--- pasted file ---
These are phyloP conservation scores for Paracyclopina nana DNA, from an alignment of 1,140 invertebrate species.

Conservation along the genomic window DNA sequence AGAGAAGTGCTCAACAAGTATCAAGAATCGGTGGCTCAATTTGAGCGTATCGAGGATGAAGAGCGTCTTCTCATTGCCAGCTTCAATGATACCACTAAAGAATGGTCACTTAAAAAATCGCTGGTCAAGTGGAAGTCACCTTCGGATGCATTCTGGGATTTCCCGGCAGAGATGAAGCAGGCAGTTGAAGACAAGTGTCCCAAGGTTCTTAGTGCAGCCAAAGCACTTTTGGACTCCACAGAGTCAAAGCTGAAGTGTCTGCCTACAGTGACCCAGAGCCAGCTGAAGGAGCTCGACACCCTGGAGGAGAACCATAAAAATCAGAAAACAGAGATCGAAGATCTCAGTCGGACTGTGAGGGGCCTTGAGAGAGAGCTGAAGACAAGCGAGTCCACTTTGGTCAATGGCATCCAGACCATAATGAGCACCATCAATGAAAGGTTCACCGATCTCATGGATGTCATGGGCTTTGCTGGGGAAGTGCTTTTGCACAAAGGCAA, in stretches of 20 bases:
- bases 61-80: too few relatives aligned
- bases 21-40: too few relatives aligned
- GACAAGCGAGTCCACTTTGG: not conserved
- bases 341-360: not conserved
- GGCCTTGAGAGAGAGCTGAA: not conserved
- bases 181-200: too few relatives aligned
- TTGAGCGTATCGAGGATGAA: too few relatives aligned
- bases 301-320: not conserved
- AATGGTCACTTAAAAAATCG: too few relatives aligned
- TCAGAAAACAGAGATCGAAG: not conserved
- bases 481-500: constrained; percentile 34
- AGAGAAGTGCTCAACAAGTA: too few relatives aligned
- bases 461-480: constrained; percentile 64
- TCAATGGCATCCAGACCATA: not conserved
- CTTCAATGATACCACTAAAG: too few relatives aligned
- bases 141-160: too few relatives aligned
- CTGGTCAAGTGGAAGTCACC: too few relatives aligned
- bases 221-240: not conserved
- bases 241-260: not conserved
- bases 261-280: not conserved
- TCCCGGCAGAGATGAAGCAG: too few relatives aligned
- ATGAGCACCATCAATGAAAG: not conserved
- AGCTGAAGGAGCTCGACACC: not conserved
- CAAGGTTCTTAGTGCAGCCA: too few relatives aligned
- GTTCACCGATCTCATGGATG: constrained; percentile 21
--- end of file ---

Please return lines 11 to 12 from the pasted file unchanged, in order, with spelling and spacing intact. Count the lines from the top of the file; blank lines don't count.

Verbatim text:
- AATGGTCACTTAAAAAATCG: too few relatives aligned
- TCAGAAAACAGAGATCGAAG: not conserved